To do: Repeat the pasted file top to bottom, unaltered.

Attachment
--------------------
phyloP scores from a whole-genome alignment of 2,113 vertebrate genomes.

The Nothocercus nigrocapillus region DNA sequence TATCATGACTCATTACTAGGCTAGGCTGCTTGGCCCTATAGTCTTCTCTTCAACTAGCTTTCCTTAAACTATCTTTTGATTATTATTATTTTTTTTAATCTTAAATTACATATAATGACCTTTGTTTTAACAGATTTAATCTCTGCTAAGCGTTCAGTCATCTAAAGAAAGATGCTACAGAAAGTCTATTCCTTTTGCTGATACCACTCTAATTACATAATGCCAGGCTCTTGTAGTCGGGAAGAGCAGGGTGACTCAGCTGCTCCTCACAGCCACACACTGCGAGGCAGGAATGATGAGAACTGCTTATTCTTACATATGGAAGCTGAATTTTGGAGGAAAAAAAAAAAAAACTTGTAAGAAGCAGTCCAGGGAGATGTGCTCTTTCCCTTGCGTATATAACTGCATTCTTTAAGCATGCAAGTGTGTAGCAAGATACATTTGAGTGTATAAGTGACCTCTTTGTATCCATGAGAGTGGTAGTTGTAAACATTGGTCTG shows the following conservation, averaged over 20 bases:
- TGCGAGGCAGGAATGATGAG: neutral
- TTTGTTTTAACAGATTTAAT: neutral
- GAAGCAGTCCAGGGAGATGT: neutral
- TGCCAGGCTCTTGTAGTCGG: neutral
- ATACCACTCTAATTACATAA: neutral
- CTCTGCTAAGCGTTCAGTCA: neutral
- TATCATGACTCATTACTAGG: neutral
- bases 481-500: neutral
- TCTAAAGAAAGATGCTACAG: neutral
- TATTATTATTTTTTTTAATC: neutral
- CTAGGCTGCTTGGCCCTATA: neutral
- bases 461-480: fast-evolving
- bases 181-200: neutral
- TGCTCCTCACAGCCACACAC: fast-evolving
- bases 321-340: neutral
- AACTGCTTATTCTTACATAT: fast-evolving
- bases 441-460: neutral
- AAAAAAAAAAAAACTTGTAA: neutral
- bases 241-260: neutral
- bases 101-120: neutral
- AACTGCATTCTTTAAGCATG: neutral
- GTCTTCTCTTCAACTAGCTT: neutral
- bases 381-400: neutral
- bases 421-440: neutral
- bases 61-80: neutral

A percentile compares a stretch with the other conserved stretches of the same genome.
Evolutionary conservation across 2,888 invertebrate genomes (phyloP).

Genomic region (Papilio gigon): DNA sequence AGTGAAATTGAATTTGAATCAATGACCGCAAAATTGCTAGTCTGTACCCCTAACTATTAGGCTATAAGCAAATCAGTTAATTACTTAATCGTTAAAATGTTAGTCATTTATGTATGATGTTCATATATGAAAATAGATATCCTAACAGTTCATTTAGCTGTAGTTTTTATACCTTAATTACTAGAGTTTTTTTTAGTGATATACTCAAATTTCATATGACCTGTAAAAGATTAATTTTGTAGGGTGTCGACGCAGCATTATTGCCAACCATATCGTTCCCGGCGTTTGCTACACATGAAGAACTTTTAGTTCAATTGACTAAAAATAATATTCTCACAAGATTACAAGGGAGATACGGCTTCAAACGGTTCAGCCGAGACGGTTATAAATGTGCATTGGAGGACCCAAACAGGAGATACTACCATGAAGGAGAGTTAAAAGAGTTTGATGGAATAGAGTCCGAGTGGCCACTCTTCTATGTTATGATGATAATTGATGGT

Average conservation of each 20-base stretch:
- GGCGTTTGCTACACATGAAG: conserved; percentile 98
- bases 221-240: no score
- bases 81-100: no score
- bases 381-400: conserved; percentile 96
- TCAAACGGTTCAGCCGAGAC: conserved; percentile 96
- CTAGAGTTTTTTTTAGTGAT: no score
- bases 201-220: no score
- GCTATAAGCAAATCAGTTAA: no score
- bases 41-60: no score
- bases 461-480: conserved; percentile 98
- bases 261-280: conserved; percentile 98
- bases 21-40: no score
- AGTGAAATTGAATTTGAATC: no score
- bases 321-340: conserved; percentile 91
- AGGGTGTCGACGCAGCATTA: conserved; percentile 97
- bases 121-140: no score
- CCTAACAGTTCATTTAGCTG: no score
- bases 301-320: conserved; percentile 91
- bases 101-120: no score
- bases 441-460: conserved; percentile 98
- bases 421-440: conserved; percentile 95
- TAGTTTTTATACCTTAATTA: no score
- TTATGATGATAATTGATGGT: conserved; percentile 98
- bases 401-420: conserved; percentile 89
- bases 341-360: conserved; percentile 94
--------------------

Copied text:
phyloP scores from a whole-genome alignment of 2,113 vertebrate genomes.

The Nothocercus nigrocapillus region DNA sequence TATCATGACTCATTACTAGGCTAGGCTGCTTGGCCCTATAGTCTTCTCTTCAACTAGCTTTCCTTAAACTATCTTTTGATTATTATTATTTTTTTTAATCTTAAATTACATATAATGACCTTTGTTTTAACAGATTTAATCTCTGCTAAGCGTTCAGTCATCTAAAGAAAGATGCTACAGAAAGTCTATTCCTTTTGCTGATACCACTCTAATTACATAATGCCAGGCTCTTGTAGTCGGGAAGAGCAGGGTGACTCAGCTGCTCCTCACAGCCACACACTGCGAGGCAGGAATGATGAGAACTGCTTATTCTTACATATGGAAGCTGAATTTTGGAGGAAAAAAAAAAAAAACTTGTAAGAAGCAGTCCAGGGAGATGTGCTCTTTCCCTTGCGTATATAACTGCATTCTTTAAGCATGCAAGTGTGTAGCAAGATACATTTGAGTGTATAAGTGACCTCTTTGTATCCATGAGAGTGGTAGTTGTAAACATTGGTCTG shows the following conservation, averaged over 20 bases:
- TGCGAGGCAGGAATGATGAG: neutral
- TTTGTTTTAACAGATTTAAT: neutral
- GAAGCAGTCCAGGGAGATGT: neutral
- TGCCAGGCTCTTGTAGTCGG: neutral
- ATACCACTCTAATTACATAA: neutral
- CTCTGCTAAGCGTTCAGTCA: neutral
- TATCATGACTCATTACTAGG: neutral
- bases 481-500: neutral
- TCTAAAGAAAGATGCTACAG: neutral
- TATTATTATTTTTTTTAATC: neutral
- CTAGGCTGCTTGGCCCTATA: neutral
- bases 461-480: fast-evolving
- bases 181-200: neutral
- TGCTCCTCACAGCCACACAC: fast-evolving
- bases 321-340: neutral
- AACTGCTTATTCTTACATAT: fast-evolving
- bases 441-460: neutral
- AAAAAAAAAAAAACTTGTAA: neutral
- bases 241-260: neutral
- bases 101-120: neutral
- AACTGCATTCTTTAAGCATG: neutral
- GTCTTCTCTTCAACTAGCTT: neutral
- bases 381-400: neutral
- bases 421-440: neutral
- bases 61-80: neutral

A percentile compares a stretch with the other conserved stretches of the same genome.
Evolutionary conservation across 2,888 invertebrate genomes (phyloP).

Genomic region (Papilio gigon): DNA sequence AGTGAAATTGAATTTGAATCAATGACCGCAAAATTGCTAGTCTGTACCCCTAACTATTAGGCTATAAGCAAATCAGTTAATTACTTAATCGTTAAAATGTTAGTCATTTATGTATGATGTTCATATATGAAAATAGATATCCTAACAGTTCATTTAGCTGTAGTTTTTATACCTTAATTACTAGAGTTTTTTTTAGTGATATACTCAAATTTCATATGACCTGTAAAAGATTAATTTTGTAGGGTGTCGACGCAGCATTATTGCCAACCATATCGTTCCCGGCGTTTGCTACACATGAAGAACTTTTAGTTCAATTGACTAAAAATAATATTCTCACAAGATTACAAGGGAGATACGGCTTCAAACGGTTCAGCCGAGACGGTTATAAATGTGCATTGGAGGACCCAAACAGGAGATACTACCATGAAGGAGAGTTAAAAGAGTTTGATGGAATAGAGTCCGAGTGGCCACTCTTCTATGTTATGATGATAATTGATGGT

Average conservation of each 20-base stretch:
- GGCGTTTGCTACACATGAAG: conserved; percentile 98
- bases 221-240: no score
- bases 81-100: no score
- bases 381-400: conserved; percentile 96
- TCAAACGGTTCAGCCGAGAC: conserved; percentile 96
- CTAGAGTTTTTTTTAGTGAT: no score
- bases 201-220: no score
- GCTATAAGCAAATCAGTTAA: no score
- bases 41-60: no score
- bases 461-480: conserved; percentile 98
- bases 261-280: conserved; percentile 98
- bases 21-40: no score
- AGTGAAATTGAATTTGAATC: no score
- bases 321-340: conserved; percentile 91
- AGGGTGTCGACGCAGCATTA: conserved; percentile 97
- bases 121-140: no score
- CCTAACAGTTCATTTAGCTG: no score
- bases 301-320: conserved; percentile 91
- bases 101-120: no score
- bases 441-460: conserved; percentile 98
- bases 421-440: conserved; percentile 95
- TAGTTTTTATACCTTAATTA: no score
- TTATGATGATAATTGATGGT: conserved; percentile 98
- bases 401-420: conserved; percentile 89
- bases 341-360: conserved; percentile 94